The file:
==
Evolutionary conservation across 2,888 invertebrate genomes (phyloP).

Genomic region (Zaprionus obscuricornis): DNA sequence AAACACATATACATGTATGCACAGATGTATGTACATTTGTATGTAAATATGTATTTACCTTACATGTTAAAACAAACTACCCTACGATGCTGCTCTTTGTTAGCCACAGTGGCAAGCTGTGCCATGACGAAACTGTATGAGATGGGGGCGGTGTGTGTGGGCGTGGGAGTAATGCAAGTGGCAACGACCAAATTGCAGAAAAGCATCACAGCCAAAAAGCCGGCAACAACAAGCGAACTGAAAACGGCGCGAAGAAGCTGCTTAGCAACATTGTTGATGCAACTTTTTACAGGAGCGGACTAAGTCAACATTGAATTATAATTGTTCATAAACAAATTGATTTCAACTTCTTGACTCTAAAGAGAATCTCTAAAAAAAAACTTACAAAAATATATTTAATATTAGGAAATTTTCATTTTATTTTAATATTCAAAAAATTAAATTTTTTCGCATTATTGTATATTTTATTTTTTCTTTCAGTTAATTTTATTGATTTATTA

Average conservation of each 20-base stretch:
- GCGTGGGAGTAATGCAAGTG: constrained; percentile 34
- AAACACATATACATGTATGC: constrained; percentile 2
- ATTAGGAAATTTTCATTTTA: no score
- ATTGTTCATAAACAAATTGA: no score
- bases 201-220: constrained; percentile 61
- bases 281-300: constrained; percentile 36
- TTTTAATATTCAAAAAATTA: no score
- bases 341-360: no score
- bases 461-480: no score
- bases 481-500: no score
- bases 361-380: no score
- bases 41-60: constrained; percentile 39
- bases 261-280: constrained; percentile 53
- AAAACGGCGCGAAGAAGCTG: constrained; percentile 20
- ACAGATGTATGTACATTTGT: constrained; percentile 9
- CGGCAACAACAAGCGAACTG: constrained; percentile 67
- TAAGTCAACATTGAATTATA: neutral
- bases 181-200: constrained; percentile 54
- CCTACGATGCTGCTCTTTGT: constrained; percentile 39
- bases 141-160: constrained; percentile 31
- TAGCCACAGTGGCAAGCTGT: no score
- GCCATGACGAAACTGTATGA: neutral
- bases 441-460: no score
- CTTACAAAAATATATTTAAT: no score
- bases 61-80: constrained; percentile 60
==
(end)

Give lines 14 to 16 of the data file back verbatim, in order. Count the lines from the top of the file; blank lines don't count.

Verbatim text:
- bases 361-380: no score
- bases 41-60: constrained; percentile 39
- bases 261-280: constrained; percentile 53